On the 12th of February 2023, some of NATO’s websites were temporarily disrupted due to a Distributed Denial of Service (DDoS) attack. The group that claimed responsibility for carrying out these attacks is Killnet, a Russian hacktivist group.
Apparently, the group had announced its intention to carry out such an attack in its encrypted channel on messaging service Telegram. It also appears to have been soliciting donations in the form of cryptocurrency to fund its activities.
According to the report by Computer Weekly, NATO secretary general Jens Stoltenberg assured reporters that the alliance had put together additional defence measures.
He also said, “The majority of Nato [sic] websites are functioning as normal. Some Nato websites are still experiencing availability issues, but our technical teams are working to restore full access.”
Since it appears that NATO’s classified networks were not affected, it’s likely that the attack was to disrupt the search and rescue mission in Syria and Turkey. That’s because reports suggest the networks affected are used by NATO’s strategic airlift capabilities (SAC).
SAC found that, during one of its search and rescue missions in south-eastern Turkey, it was unable to communicate with one of the C-17s in flight due to the disruption in service. Fortunately, it managed to stay in contact throughout even though communications were down.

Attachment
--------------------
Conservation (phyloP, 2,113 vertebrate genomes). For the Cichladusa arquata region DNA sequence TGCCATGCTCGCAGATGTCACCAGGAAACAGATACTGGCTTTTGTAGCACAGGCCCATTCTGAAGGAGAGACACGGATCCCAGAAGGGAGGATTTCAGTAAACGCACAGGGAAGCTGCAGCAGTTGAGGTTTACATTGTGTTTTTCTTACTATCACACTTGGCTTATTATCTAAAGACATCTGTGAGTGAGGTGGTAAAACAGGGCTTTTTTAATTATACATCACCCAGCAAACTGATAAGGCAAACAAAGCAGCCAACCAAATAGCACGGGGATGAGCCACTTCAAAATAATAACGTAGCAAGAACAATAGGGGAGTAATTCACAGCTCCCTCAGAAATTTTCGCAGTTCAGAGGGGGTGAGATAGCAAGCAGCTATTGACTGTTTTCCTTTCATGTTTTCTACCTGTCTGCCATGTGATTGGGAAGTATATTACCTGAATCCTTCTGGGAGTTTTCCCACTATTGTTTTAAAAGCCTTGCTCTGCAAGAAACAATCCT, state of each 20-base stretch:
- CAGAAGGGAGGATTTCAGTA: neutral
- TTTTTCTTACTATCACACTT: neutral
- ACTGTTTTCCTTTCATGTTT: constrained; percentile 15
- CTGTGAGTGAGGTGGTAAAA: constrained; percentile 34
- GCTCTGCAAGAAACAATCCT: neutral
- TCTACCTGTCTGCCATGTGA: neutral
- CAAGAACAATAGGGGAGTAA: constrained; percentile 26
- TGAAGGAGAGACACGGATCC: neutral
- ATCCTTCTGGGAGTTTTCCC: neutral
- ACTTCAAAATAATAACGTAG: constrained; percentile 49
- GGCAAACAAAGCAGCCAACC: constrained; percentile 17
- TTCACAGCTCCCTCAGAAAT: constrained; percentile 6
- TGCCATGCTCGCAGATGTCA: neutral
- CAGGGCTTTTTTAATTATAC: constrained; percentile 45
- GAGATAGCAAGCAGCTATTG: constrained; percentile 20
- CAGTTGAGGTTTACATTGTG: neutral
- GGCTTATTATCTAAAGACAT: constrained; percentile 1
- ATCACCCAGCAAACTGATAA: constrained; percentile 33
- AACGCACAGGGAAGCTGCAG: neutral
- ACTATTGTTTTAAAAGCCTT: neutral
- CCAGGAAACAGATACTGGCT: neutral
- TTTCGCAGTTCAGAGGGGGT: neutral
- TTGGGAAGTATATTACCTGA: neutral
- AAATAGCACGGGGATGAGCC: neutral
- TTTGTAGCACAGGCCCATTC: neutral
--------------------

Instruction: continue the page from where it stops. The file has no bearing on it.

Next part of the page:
A Well-Timed Cyber Attack
This is not Killnet’s first attack. It has been responsible for other DDoS attacks, with healthcare taking a lot of damage.
It is interesting to note that the DDoS attack on the NATO websites took place on a Sunday. Weekend and holiday attacks have become a trend, with cybercriminals relying on the skeleton security crew and lack of staff to hide the breach for longer.
DigitalXRAID discussed this phenomenon in a recent article about its 24/7 SOC service. From delivery companies (Yodel) to insurance companies (AON), no one is safe from weekend-timed attacks.
The reason why cybercriminals attack over the weekend or during holidays is, as I said earlier, due to the lack of personnel.
The later an attack is detected, the more time the threat actors have to go deeper into the network. They can gather more information and, potentially use the information found to carry out more attacks.
For that reason, quick detection is imperative. Note that the NATO websites attack was detected really quickly and they still had some availability issues. If they hadn’t detected the attack quickly enough, the recovery time could potentially have been longer.
Ongoing Detection for Better Protection
According to DigitalXRAID, having a 24/7 Security Operations Centre (SOC) can make all the difference when threat actors attack. Your SOC would constantly monitor for any suspicious activity, catching cyberattacks before they become cyber incidents.
However, the problem is that most companies can’t afford to hire an in-house SOC team. In fact, if (ISC)2 is to be believed, the cybersecurity profession needs to grow by 3.4 million people in order to close the workforce gap.
In that case, it might be worth outsourcing your cybersecurity to experts who have the expertise and resources to give you better security from cyber threats.
Companies like DigitalXRAID could help keep your business safe from online threats, whether it is your ongoing services or cloud migration.
Have a think. See if you want to invest in ongoing cybersecurity for your business.